When out and about, I used to put all my ideas into a pocket notebook. Then I switched to emailing myself from my phone. Then I tried the Notes app. Now I put them in Wunderlist, a to-do app. It's not my favourite to-do app — Microsoft even released another app to replace it — because I use my favourite to-do app for my actual to-dos. No, this is my sidecar and it's a much better way to jot down random notes than using a text app.
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The goal of brainstorming is to find possible solutions to a problem, but the process often becomes a platform for the outspoken, who offer the same perspective time and time again. Instead, ask everyone to generate more questions about the problem so you get a better understanding of what it really is. This counterintuitive method from Hal Gregersen, the executive director of the MIT Leadership Center, gets everyone thinking and participating, and can turn a lacklustre brainstorming session into something far more effective.
How's NaNoWriMo going? Do you have 20 per cent of a novel on your hard drive yet? If not, maybe you're having trouble thinking of what to write. Fortunately, there's a place on nanowrimo.org that is full of ideas ripe for the stealing.
Elevator Pitch is a regular feature on Lifehacker where we profile startups and new companies and pick their brains for entrepreneurial advice. This week, we're talking with Jack Zhang, co-founder and CEO of cross-border payment platform Airwallex.
I spent 10 years "writing" a TV show about Silicon Valley. I spent hundreds of hours talking about it, collecting ideas in a giant Evernote file, brainstorming the soundtrack -- but not much time writing it. Because every time I thought I had a handle on it, I thought of a better version. Over the years, I adapted my unwritten pilot into an unwritten book, movie, web series and comic strip. I chased every idea at once, until the project loomed grand and unwieldy in my head. I was building up a mountain of idea debt.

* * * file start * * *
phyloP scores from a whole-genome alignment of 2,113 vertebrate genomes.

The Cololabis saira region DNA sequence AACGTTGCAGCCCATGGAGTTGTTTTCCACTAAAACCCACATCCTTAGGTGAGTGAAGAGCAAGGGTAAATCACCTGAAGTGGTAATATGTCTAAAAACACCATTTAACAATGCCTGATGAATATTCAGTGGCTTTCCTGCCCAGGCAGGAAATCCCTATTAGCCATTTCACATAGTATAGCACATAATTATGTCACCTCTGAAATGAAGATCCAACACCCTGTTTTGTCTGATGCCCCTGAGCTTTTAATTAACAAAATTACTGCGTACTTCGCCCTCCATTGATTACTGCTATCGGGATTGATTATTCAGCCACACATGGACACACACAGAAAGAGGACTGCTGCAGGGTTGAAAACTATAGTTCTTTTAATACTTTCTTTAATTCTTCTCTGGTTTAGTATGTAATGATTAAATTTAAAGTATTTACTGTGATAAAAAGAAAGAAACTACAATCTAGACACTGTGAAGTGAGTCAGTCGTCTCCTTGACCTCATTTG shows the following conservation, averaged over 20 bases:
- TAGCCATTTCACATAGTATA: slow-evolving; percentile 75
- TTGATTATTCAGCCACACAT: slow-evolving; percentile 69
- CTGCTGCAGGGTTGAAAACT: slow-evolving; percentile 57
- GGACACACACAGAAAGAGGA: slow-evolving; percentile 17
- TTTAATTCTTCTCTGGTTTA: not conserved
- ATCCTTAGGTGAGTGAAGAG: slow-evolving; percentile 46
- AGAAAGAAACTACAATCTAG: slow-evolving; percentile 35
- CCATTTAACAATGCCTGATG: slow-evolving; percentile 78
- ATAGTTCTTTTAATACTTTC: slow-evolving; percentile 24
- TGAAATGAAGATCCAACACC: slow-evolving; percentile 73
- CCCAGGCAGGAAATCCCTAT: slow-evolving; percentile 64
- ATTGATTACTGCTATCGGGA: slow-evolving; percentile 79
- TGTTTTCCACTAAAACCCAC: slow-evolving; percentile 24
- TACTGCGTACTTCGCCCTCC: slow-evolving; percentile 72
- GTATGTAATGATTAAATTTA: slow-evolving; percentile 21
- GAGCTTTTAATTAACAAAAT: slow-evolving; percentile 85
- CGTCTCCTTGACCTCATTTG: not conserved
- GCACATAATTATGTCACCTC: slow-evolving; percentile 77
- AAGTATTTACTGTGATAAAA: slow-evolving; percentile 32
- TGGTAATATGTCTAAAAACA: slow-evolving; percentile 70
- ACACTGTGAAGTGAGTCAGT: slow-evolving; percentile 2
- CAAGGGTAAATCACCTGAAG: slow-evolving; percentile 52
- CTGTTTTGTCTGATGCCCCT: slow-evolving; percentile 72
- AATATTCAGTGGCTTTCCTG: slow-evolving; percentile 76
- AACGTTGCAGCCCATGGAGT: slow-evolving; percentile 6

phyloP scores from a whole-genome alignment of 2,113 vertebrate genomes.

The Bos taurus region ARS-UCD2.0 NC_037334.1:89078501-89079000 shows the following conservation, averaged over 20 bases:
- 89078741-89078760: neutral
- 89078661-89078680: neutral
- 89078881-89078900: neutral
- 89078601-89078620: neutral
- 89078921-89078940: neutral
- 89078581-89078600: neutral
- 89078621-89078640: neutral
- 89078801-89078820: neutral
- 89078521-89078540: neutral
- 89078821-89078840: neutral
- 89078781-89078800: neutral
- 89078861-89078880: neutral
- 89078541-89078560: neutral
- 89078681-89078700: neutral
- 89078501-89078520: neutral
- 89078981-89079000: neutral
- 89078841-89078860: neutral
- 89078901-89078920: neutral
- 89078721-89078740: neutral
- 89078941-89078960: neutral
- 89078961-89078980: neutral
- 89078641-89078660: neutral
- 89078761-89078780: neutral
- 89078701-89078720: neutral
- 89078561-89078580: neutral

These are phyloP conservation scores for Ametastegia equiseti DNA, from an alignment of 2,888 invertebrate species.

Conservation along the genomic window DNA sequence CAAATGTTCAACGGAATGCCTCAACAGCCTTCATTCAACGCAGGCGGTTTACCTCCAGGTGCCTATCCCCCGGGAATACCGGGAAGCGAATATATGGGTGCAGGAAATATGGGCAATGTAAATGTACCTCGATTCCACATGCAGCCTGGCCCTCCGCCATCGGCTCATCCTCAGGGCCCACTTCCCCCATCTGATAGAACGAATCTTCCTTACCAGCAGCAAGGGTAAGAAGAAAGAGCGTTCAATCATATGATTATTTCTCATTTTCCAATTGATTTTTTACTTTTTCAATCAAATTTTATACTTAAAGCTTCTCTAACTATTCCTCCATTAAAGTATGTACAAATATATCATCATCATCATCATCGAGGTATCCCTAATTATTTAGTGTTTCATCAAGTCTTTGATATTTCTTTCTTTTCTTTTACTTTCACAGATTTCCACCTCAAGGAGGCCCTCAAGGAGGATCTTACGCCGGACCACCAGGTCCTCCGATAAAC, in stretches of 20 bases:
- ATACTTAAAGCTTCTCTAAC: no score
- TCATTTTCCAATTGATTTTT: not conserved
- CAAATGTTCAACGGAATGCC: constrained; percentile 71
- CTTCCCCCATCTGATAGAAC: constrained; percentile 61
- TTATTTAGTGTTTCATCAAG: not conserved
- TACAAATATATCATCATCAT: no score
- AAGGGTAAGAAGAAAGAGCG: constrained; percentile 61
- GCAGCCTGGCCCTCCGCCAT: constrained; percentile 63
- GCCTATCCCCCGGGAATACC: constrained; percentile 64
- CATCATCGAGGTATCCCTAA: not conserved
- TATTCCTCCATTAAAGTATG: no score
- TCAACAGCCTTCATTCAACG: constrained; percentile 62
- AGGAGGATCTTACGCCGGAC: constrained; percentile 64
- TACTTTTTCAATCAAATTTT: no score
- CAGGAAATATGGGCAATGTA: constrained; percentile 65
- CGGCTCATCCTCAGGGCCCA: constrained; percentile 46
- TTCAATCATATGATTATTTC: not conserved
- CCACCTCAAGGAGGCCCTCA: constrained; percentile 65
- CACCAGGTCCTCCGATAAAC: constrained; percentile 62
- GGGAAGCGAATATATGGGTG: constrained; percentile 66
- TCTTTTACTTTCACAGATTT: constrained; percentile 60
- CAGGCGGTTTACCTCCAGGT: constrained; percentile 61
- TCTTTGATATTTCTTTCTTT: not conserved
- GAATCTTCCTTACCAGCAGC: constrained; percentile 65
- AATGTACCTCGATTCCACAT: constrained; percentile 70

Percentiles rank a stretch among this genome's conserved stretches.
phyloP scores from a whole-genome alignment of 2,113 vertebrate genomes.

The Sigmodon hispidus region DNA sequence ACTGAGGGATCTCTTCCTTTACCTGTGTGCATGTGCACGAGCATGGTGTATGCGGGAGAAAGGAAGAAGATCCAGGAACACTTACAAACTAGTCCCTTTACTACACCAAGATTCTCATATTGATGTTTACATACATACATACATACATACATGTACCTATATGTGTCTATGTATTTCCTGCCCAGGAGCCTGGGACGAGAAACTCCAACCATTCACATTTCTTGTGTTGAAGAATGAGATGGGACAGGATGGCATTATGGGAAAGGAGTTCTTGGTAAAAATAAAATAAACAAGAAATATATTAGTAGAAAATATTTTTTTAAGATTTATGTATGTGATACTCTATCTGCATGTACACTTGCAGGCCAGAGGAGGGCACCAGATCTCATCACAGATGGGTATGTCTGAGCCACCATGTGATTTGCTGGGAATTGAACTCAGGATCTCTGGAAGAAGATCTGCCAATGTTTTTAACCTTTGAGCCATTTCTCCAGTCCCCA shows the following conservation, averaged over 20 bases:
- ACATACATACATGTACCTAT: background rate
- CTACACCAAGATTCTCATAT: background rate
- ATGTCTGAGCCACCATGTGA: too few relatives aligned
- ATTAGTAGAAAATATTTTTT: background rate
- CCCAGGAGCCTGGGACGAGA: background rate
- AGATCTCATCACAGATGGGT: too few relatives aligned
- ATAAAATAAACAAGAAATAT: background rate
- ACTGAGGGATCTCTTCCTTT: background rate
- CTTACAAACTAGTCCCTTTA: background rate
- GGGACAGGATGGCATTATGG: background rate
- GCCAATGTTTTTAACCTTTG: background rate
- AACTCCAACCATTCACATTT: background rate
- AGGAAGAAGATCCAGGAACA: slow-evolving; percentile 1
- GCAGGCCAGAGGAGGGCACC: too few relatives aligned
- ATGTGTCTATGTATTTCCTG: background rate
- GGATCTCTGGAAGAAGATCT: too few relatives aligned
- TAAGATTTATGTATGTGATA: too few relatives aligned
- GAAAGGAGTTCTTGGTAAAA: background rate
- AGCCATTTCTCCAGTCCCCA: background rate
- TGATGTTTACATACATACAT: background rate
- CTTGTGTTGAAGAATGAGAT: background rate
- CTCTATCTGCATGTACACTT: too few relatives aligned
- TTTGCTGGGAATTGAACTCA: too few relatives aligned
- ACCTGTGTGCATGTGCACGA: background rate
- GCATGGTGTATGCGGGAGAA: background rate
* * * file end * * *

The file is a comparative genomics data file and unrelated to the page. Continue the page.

We feel that time is precious, and we shouldn't waste it. We often try and fill the void with carefully-planned tasks. But turning down the volume on life can be extremely beneficial. We fight against boredom, distraction and procrastination all the time, but that doesn't mean you should get rid of them completely.
Putting limits on your brainstorming may seem counterproductive, but it actually helps you get your ideas flowing. The Japanese game of shiritori is an easy way to guide your brainstorming session, whether you're looking for ideas for a new project, book or physical product.
Nearly all great ideas follow a similar creative process, and this article explains how this process works. Understanding this is important because creative thinking is one of the most useful skills you can possess. Nearly every problem you face in work and in life can benefit from creative solutions, lateral thinking and innovative ideas.